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From the ground to the gallery

Laguna Art Museum's fall exhibits stress the connection between art and nature.

October 24, 2013|By Rhea Mahbubani
  • Adam Silverman stands where one of his installations will be as part of the "Clay and Space" exhibit at the Laguna Art Museum.
Adam Silverman stands where one of his installations… (Don Leach, Coastline…)

Adam Silverman gets chummy with the earth when he works.

The ceramist's contentment is obvious when his wet hands are immersed in clay, kneading, smoothing and glazing pots.

But he almost didn't follow his instincts.

With experience in architecture and the garment industry, Silverman decided to put his days as a hobby artist behind him and become a full-time potter in September 2002. He gave himself one year to work earnestly and discover if he could make a go of it. Fast forward 11 years, and he remarks that the experiment was a success, emboldening him to make the switch.

"It's fundamental and primitive," he said about the art form. "There's chemistry, art and design involved. It's challenging, and I really enjoy that."

The Rhode Island School of Design graduate will be spotlighted at the Laguna Art Museum from Sunday to Jan. 19. While his pieces and installations have been featured elsewhere, "Clay and Space" is his first one-man show and the one he deems his "most ambitious."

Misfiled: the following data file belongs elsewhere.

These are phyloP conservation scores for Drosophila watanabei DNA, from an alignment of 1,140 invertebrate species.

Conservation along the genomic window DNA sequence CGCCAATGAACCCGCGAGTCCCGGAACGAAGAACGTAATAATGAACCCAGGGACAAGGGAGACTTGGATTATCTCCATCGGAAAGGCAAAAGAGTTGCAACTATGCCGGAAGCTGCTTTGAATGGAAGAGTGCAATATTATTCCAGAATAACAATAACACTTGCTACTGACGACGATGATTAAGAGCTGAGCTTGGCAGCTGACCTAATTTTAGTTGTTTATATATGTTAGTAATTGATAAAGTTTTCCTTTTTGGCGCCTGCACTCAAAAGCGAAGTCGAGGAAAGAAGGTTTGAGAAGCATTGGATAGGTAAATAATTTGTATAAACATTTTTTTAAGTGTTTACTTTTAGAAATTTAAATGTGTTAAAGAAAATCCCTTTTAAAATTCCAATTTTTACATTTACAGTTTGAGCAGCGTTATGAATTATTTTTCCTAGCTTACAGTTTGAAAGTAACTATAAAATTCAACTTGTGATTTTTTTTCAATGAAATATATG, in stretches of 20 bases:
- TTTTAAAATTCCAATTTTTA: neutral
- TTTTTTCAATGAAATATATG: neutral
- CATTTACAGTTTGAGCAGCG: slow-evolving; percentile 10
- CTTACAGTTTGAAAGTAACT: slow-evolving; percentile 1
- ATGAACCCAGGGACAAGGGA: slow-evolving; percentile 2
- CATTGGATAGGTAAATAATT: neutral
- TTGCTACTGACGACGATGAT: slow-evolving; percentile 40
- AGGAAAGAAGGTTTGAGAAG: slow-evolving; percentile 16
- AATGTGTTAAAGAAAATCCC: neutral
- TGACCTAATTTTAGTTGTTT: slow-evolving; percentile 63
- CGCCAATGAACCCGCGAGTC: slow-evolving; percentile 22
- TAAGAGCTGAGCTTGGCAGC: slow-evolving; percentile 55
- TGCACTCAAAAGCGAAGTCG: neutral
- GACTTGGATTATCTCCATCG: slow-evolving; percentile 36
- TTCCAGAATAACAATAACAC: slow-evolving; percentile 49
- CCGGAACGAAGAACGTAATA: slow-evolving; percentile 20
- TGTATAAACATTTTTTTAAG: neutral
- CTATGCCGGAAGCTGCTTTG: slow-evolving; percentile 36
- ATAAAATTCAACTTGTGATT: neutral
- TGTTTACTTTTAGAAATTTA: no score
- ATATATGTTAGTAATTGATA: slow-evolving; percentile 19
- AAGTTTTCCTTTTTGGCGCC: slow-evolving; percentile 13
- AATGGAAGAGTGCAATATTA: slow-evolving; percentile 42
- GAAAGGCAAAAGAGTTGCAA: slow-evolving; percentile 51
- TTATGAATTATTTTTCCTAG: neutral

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Silverman's exhibit will share space with the site's fifth installment in its ex•pose series, highlighting interdisciplinary artist Richard Kraft, and "Sea Change: Tanya Aguíñiga's Bluebelt Forest." An opening reception will take place from 6 to 9 p.m. Saturday.

These displays are in keeping with the museum's recently announced Art & Nature initiative, scheduled for Nov. 7 through 10. Marinta Stupin, the venue's director of education, says the conference and festival will celebrate facets of Laguna Beach.

"The Laguna Art Museum traces its roots to a group of artists whose subject was the natural environment," she said. "They were incredibly accomplished Impressionist landscape painters, and their legacy to us lies not only in the paintings they left behind, but in the very existence of the museum. Art & Nature will be an opportunity for the museum to showcase the much-loved paintings of those early Impressionists, as well as the work of contemporary artists who make nature a central part of their work in new and exciting ways."

While art and cultural historians, scientists and environmentalists will be on hand early next month, local businesses and organizations, including Artists Republic 4 Tomorrow, JoAnne Artman Gallery, Boys & Girls Club of Laguna Beach, Festival of Arts and others, will simultaneously host gatherings focused on the outdoors.

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